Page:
Wednesday, February 17, 2016

Sarver v. Chartier (9th Cir. - Feb. 17, 2016)

This opinion will affect your life.

Not in a big way.  At all.  But it'll affect the types of movies you see.

The Ninth Circuit essentially holds -- for the first time ever -- that the First Amendment trumps California's protection of the right of publicity for movies made about a matter of public interest.

As a result, film makers will now be able to make movies about public figures without buying the rights to that movie from that person (and, presumably, getting her approval of the portrayal).

This particular case involved The Hurt Locker.  The Ninth Circuit assumed (probably correctly) that this movie was indeed based on the life of IED specialist Sgt. Jeffrey Sarver in Iraq.  Normally that would mean that he had a right to publicity (at least in California).  But the Ninth Circuit held that the First Amendment precluded liability for telling the story.  Even though the movie was all about a particular person, the underlying "issues" -- the war in Iraq, the toll of IEDs, etc. -- were matters of public interest.  So the film makers could tell this story through the life of Sgt. Sarver.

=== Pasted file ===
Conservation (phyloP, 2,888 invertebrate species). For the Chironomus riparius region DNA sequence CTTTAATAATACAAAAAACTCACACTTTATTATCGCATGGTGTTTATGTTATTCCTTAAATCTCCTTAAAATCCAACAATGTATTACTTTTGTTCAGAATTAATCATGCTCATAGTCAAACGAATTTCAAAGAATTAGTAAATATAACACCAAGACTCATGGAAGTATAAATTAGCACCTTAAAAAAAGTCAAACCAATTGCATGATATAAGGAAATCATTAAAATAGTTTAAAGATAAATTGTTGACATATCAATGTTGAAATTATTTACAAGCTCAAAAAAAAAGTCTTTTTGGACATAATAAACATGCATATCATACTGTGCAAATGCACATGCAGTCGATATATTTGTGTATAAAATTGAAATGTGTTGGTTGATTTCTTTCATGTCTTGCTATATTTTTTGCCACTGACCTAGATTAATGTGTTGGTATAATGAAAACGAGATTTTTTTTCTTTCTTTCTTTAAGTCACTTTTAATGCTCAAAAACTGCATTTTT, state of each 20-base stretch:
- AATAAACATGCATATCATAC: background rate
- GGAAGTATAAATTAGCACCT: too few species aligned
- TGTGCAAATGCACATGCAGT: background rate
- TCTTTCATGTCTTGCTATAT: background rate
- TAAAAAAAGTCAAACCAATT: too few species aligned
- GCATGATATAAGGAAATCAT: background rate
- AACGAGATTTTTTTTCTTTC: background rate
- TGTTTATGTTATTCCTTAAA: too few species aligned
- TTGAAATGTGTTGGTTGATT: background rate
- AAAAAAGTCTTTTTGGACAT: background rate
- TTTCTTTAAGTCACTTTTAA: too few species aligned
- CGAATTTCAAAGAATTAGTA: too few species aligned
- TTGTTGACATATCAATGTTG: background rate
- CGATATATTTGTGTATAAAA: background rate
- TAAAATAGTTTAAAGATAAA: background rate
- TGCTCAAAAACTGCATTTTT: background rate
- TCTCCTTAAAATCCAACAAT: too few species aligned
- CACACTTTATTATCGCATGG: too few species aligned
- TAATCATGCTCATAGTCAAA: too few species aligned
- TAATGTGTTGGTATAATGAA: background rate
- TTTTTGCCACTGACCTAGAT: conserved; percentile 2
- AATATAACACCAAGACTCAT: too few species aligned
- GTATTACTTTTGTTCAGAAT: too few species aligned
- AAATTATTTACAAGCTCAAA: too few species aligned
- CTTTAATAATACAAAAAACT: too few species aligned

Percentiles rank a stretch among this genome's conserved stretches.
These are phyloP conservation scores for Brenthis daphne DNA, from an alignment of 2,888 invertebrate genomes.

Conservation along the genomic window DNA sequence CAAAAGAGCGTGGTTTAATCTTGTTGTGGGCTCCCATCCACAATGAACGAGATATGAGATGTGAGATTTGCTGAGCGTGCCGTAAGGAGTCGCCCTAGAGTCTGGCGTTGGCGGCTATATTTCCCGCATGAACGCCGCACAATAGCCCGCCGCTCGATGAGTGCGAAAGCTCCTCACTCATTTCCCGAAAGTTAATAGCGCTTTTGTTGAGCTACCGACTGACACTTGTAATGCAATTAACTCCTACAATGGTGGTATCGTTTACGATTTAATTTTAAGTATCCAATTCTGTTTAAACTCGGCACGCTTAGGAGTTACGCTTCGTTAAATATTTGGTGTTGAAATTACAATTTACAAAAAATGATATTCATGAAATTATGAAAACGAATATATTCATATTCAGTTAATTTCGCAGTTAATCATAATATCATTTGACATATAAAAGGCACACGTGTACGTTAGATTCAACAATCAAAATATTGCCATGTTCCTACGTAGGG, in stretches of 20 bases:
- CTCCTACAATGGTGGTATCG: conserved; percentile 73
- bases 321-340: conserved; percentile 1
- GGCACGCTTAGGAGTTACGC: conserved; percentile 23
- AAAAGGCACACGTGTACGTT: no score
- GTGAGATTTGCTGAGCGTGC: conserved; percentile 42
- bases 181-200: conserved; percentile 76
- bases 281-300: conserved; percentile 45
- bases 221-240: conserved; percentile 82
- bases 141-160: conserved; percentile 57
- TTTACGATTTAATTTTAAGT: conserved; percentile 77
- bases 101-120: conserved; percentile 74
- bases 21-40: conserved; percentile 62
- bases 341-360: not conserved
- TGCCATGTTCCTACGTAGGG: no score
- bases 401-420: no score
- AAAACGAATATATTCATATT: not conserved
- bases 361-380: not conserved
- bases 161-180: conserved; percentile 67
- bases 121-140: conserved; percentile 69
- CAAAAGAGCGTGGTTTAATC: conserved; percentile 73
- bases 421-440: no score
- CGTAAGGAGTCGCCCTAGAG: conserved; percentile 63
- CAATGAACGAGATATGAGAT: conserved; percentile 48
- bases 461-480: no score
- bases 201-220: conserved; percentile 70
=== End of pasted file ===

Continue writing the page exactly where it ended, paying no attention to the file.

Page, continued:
This principle extends broadly to a plethora of other movies.  I expect that we'll see its contours played out in litigation during the next decade.  But the opinion is broad enough to cover tons of movies.  Probably books and other media as well.  Which now need not pay characters for their life stories in lots of contexts.


In Hollywood, anyway.  As well as for anyone who consumes the products thereof.

Which is pretty much everyone.